Review by Diane Yates, author:

A truly thought-provoking, engaging, dynamic read. I couldn’t put it down. I admit I love true stories, but don’t read many where the main character is the criminal. Through Bank Notes: The True Story of the Boonie Hat Bandit, a tale that took place only one hundred and fifty miles from where I live, the author compelled me to see circumstances through the eyes of the accused and revealed a world I knew little about. I kept turning the page and couldn’t put it down. My outrage at our justice system required me to realize it clearly needs improvement to accomplish what we, the taxpayers, intend. A story about a middle-class man caught in the middle, whose desperation drove him to a life of crime, superbly written by the woman who fell in love with him “after the fact.”


Review by Wilson C. Hubbard:

In one word: tremendous. This book grabs you from the beginning and doesn’t let go–even after it’s read. By far one of the best books I’ve read this year.


Review by Olivia Ellsworth:

Do you think the American legal system is in place to protect our rights? This book will leave you asking more questions than you have answers. I highly recommend it for anyone who cares to learn of the injustices in the legal and correctional system. It’s a love story, too. Ms. Giammanco surely must be an incredible woman of fortitude and endurance to “live this story and write it.” Highly recommend!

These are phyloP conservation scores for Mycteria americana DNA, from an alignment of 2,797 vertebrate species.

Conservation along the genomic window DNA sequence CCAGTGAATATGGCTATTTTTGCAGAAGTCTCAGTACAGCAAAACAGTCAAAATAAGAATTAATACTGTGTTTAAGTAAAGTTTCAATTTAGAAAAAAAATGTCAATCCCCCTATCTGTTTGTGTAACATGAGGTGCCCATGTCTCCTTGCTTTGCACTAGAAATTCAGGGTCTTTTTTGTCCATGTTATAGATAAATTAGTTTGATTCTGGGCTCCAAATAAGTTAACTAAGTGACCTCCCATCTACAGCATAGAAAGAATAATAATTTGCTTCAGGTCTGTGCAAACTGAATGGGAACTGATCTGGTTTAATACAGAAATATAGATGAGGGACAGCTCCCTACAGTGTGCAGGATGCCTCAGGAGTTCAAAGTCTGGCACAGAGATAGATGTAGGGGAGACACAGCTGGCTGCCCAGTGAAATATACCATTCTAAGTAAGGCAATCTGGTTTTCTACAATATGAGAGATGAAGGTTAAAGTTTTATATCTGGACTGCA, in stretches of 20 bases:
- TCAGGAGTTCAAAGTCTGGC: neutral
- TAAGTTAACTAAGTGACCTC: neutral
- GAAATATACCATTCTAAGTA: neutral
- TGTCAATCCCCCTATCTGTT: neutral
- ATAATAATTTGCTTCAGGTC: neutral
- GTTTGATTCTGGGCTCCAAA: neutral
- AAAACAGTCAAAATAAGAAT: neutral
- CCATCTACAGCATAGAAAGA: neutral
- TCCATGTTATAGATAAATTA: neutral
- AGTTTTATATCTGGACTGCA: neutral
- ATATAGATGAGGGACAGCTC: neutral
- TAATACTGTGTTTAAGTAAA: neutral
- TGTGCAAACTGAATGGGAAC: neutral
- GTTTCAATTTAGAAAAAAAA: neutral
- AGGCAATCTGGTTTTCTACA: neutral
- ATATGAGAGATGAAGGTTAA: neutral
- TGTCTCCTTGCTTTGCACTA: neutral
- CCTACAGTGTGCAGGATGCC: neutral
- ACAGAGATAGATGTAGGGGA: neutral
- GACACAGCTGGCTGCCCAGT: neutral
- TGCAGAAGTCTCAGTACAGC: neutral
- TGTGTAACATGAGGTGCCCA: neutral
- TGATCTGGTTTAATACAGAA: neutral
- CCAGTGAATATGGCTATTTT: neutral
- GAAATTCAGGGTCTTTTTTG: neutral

Review by Karen Foster:

Well, even though I remember all the media coverage of the Boonie Hat bank robber…I was not aware of what a beautiful love story it is! It also shows the desperation of this man in a way we can all empathize with. I really like the author’s style in how she has different chapters written from Keith and Caroline’s perspective. The story content and how each of them opened up such personal parts of themselves is very brave and very interesting. Most of us don’t get to know the Department of Corrections and prison reform on such intimate terms as are discussed in this book. I highly recommend you go to one of the author’s book signings and get an autographed copy of her book…I did…and I have recommended to my friends to buy the book on Amazon if they can’t attend one of her book signings. I really enjoyed this book!


Review by Julie Miles:

Knowing very little about our correctional institutions in the country, I learned so much about our current state of justice alongside the backdrop of a very interesting love story! This book presents their story from the beginning and leaves the reader wanting to become involved in reforms of our present standards. The narrative is easy going and engaging. I recommend this book to students of criminal justice or anyone that wants to read a real account of what our current prison system is like. Kudos to the author. I hope to read more from her in the future!


Review by Anna D. Shifflett:

Riveting. Keith’s honesty throughout is refreshing. The author’s ability to tell his story, show the faults in our judicial system and the love that flourished through it all, makes it a wonderful read. I highly recommend this book and look forward to future books from Caroline Giammanco.


Review by Brian Hodges:

Very good read. It is a book everyone should read not just because of what happened but why and how the system is corrupt as well.


Review by Emilio Corsetti III, author: